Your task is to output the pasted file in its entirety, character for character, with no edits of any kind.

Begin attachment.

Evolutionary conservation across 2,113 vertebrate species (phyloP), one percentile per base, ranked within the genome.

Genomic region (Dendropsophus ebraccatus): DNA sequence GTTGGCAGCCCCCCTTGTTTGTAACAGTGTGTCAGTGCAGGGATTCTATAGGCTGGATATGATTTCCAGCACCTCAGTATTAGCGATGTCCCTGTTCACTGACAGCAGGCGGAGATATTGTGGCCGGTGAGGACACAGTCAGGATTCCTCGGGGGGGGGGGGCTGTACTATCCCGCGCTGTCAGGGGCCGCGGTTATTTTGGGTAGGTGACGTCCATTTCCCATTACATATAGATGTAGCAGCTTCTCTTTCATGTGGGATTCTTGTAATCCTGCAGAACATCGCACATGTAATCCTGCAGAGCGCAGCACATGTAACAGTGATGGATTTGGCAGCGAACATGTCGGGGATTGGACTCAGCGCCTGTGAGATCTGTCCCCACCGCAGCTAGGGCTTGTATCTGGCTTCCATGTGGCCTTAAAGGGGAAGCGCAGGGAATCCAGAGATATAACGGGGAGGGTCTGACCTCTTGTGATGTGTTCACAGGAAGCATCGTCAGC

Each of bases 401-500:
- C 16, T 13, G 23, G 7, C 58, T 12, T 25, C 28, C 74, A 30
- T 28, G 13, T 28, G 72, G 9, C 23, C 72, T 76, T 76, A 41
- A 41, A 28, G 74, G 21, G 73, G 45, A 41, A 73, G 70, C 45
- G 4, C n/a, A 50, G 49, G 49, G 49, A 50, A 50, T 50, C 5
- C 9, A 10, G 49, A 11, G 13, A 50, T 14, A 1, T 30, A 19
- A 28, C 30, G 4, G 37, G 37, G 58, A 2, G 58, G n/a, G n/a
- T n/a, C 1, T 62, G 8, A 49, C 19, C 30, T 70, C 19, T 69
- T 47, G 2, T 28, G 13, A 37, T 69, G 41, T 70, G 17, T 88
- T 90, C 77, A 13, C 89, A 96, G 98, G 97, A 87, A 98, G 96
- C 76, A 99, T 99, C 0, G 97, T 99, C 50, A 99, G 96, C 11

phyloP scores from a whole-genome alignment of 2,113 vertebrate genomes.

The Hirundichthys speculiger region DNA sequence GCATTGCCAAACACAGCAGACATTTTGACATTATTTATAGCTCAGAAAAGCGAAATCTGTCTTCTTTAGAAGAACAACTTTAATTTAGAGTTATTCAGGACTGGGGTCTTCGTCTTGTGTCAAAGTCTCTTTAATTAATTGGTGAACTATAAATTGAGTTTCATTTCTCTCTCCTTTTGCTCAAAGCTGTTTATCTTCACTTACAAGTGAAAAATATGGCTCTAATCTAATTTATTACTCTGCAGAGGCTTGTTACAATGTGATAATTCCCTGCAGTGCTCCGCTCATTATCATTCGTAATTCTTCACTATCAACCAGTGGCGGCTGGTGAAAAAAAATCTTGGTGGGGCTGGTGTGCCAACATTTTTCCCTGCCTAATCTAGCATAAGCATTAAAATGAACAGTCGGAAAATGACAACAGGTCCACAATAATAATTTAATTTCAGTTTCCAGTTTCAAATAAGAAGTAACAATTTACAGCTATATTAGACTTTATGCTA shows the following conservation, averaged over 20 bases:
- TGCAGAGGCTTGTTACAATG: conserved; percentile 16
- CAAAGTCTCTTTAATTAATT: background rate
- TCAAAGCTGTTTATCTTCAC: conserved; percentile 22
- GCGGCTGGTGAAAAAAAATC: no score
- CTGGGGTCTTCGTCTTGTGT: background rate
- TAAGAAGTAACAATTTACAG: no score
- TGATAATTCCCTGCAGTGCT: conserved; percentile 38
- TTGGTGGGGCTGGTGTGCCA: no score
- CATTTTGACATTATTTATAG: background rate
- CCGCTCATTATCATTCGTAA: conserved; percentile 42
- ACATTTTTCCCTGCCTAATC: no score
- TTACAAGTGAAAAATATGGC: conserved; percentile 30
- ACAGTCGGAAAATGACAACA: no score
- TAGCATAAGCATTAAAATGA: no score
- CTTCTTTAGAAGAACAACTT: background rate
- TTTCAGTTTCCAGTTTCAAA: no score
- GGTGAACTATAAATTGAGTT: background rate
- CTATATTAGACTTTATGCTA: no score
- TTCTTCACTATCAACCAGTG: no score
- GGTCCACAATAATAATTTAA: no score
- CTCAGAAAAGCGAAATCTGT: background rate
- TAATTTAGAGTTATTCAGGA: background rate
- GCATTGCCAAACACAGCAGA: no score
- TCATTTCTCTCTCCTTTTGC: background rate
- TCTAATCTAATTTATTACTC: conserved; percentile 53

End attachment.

Evolutionary conservation across 2,113 vertebrate species (phyloP), one percentile per base, ranked within the genome.

Genomic region (Dendropsophus ebraccatus): DNA sequence GTTGGCAGCCCCCCTTGTTTGTAACAGTGTGTCAGTGCAGGGATTCTATAGGCTGGATATGATTTCCAGCACCTCAGTATTAGCGATGTCCCTGTTCACTGACAGCAGGCGGAGATATTGTGGCCGGTGAGGACACAGTCAGGATTCCTCGGGGGGGGGGGGCTGTACTATCCCGCGCTGTCAGGGGCCGCGGTTATTTTGGGTAGGTGACGTCCATTTCCCATTACATATAGATGTAGCAGCTTCTCTTTCATGTGGGATTCTTGTAATCCTGCAGAACATCGCACATGTAATCCTGCAGAGCGCAGCACATGTAACAGTGATGGATTTGGCAGCGAACATGTCGGGGATTGGACTCAGCGCCTGTGAGATCTGTCCCCACCGCAGCTAGGGCTTGTATCTGGCTTCCATGTGGCCTTAAAGGGGAAGCGCAGGGAATCCAGAGATATAACGGGGAGGGTCTGACCTCTTGTGATGTGTTCACAGGAAGCATCGTCAGC

Each of bases 401-500:
- C 16, T 13, G 23, G 7, C 58, T 12, T 25, C 28, C 74, A 30
- T 28, G 13, T 28, G 72, G 9, C 23, C 72, T 76, T 76, A 41
- A 41, A 28, G 74, G 21, G 73, G 45, A 41, A 73, G 70, C 45
- G 4, C n/a, A 50, G 49, G 49, G 49, A 50, A 50, T 50, C 5
- C 9, A 10, G 49, A 11, G 13, A 50, T 14, A 1, T 30, A 19
- A 28, C 30, G 4, G 37, G 37, G 58, A 2, G 58, G n/a, G n/a
- T n/a, C 1, T 62, G 8, A 49, C 19, C 30, T 70, C 19, T 69
- T 47, G 2, T 28, G 13, A 37, T 69, G 41, T 70, G 17, T 88
- T 90, C 77, A 13, C 89, A 96, G 98, G 97, A 87, A 98, G 96
- C 76, A 99, T 99, C 0, G 97, T 99, C 50, A 99, G 96, C 11

phyloP scores from a whole-genome alignment of 2,113 vertebrate genomes.

The Hirundichthys speculiger region DNA sequence GCATTGCCAAACACAGCAGACATTTTGACATTATTTATAGCTCAGAAAAGCGAAATCTGTCTTCTTTAGAAGAACAACTTTAATTTAGAGTTATTCAGGACTGGGGTCTTCGTCTTGTGTCAAAGTCTCTTTAATTAATTGGTGAACTATAAATTGAGTTTCATTTCTCTCTCCTTTTGCTCAAAGCTGTTTATCTTCACTTACAAGTGAAAAATATGGCTCTAATCTAATTTATTACTCTGCAGAGGCTTGTTACAATGTGATAATTCCCTGCAGTGCTCCGCTCATTATCATTCGTAATTCTTCACTATCAACCAGTGGCGGCTGGTGAAAAAAAATCTTGGTGGGGCTGGTGTGCCAACATTTTTCCCTGCCTAATCTAGCATAAGCATTAAAATGAACAGTCGGAAAATGACAACAGGTCCACAATAATAATTTAATTTCAGTTTCCAGTTTCAAATAAGAAGTAACAATTTACAGCTATATTAGACTTTATGCTA shows the following conservation, averaged over 20 bases:
- TGCAGAGGCTTGTTACAATG: conserved; percentile 16
- CAAAGTCTCTTTAATTAATT: background rate
- TCAAAGCTGTTTATCTTCAC: conserved; percentile 22
- GCGGCTGGTGAAAAAAAATC: no score
- CTGGGGTCTTCGTCTTGTGT: background rate
- TAAGAAGTAACAATTTACAG: no score
- TGATAATTCCCTGCAGTGCT: conserved; percentile 38
- TTGGTGGGGCTGGTGTGCCA: no score
- CATTTTGACATTATTTATAG: background rate
- CCGCTCATTATCATTCGTAA: conserved; percentile 42
- ACATTTTTCCCTGCCTAATC: no score
- TTACAAGTGAAAAATATGGC: conserved; percentile 30
- ACAGTCGGAAAATGACAACA: no score
- TAGCATAAGCATTAAAATGA: no score
- CTTCTTTAGAAGAACAACTT: background rate
- TTTCAGTTTCCAGTTTCAAA: no score
- GGTGAACTATAAATTGAGTT: background rate
- CTATATTAGACTTTATGCTA: no score
- TTCTTCACTATCAACCAGTG: no score
- GGTCCACAATAATAATTTAA: no score
- CTCAGAAAAGCGAAATCTGT: background rate
- TAATTTAGAGTTATTCAGGA: background rate
- GCATTGCCAAACACAGCAGA: no score
- TCATTTCTCTCTCCTTTTGC: background rate
- TCTAATCTAATTTATTACTC: conserved; percentile 53